Arizona Federal Court Abstains From Exercising Jurisdiction Over Insurer's Declaratory Judgment Action
Aerospace Insurance Update
U.S. District Court, District Of Arizona
In National Union Fire Insurance Company of Pittsburgh, Pennsylvania v. Aero Jet Services, LLC, -- F. Supp. 2d --, 2011 WL 4708857 (D. Ariz. Oct. 7, 2011), the U.S. District Court for the District of Arizona dismissed a declaratory judgment action brought by National Union, concluding that it would abstain from exercising jurisdiction over the suit because the issues could be decided in a pending state court action.
The state court action involved a claim for breach of contract and fraud brought by an aircraft buyer against Aero Jet Services, which had brokered the sale of an Astra Jet aircraft to the buyer and also entered into an agreement with the buyer to provide maintenance and management services for the aircraft. Subsequent to the sale, the buyer discovered corrosion and repainting work that had not been disclosed by Aero Jet. National Union denied coverage on the grounds that the claim was for economic damage not involving "property damage" or an "occurrence," and that any occurrence and damage that took place before the sale was outside the policy period. National Union commenced a declaratory judgment action in federal court under the Federal Declaratory Judgment Act seeking a determination that it had no duty to defend or indemnify in the action by the buyer pending in state court.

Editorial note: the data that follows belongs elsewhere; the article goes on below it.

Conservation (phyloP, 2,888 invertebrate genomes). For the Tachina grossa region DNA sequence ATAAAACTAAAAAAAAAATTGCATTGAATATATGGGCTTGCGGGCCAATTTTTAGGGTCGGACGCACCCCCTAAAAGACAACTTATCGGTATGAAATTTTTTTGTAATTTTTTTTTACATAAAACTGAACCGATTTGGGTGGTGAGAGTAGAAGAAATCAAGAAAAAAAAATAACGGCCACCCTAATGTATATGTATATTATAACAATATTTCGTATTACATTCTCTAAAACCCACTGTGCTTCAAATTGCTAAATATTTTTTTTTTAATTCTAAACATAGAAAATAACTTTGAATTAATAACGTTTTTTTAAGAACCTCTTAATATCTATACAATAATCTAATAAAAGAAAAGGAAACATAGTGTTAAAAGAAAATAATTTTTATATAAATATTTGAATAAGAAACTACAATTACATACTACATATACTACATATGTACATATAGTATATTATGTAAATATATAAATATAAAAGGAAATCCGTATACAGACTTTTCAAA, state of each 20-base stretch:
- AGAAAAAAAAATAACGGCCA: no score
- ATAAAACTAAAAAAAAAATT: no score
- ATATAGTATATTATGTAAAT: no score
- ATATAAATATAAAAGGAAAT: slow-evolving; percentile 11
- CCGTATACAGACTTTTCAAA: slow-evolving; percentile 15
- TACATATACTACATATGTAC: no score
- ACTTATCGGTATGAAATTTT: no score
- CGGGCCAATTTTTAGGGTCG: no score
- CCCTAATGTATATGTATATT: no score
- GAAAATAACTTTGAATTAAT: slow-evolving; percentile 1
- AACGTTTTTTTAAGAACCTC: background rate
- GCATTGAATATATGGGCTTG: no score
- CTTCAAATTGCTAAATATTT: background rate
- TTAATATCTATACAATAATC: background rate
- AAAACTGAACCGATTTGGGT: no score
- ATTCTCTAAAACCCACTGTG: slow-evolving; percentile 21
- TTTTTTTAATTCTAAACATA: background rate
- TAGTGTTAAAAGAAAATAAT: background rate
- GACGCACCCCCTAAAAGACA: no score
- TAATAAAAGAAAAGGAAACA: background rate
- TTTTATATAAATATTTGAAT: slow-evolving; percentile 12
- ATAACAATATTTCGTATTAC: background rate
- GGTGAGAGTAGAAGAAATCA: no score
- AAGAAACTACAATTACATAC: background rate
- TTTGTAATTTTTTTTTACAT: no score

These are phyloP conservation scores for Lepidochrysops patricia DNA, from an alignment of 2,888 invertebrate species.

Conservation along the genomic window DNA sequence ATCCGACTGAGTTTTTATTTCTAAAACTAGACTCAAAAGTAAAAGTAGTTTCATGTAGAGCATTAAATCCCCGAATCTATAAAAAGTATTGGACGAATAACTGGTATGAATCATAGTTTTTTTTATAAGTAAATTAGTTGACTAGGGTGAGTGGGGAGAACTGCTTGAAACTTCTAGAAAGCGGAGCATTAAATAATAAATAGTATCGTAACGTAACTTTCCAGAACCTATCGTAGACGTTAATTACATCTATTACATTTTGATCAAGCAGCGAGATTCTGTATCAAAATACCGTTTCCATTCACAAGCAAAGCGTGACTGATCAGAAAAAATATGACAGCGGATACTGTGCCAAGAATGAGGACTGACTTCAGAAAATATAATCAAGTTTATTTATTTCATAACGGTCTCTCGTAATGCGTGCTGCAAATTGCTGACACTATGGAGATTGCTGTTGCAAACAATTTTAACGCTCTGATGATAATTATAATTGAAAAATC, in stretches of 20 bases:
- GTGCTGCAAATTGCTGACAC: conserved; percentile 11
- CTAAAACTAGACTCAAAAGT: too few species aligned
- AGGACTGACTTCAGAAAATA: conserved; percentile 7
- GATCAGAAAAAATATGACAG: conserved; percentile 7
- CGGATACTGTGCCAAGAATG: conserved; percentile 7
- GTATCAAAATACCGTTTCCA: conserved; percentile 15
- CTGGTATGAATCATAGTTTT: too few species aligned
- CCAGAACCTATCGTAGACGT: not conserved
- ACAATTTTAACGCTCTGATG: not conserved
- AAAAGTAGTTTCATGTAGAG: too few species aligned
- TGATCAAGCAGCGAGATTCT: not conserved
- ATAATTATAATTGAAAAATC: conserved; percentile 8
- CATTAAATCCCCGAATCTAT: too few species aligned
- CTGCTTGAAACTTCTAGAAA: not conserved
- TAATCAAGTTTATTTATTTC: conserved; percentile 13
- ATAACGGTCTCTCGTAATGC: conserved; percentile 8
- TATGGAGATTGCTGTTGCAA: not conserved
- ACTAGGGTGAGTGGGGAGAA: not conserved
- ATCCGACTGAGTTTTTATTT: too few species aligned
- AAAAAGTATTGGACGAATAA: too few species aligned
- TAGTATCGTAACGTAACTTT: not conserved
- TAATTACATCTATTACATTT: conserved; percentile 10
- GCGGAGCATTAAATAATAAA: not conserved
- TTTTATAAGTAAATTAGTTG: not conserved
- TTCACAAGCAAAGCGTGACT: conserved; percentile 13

To determine whether to dismiss the action, the court considered the factors set out in the U.S. Supreme Court's decision in Brillhart v. Excess Insurance Company of America, 316 U.S. 491 (1942): the avoidance of needless determinations of state law issues; discouraging forum shopping; and avoiding duplicative litigation. Applying the Brillhart factors, the court concluded that the avoidance of needless determinations of state law weighed heavily in favor of dismissal because the declaratory judgment action could have been brought in state court under Arizona's declaratory judgment statute and the record of the timing and nature of the damage to the aircraft necessary for the coverage determination already was before the state court. The court also found that the facts relating to the timing and character of the damage to the aircraft to be developed in the state court action were also necessary for the determination of coverage, thus, suggesting duplicative litigation. The court found no indication of impermissible forum shopping or that the federal action was commenced to gain advantage. Nevertheless, it observed that the same remedy could be obtained in state court and the potential existed that a determination on indemnity in the federal declaratory judgment action may have to be stayed pending completion of the state action. Overall, the court's balance of these factors weighed in favor of abstention.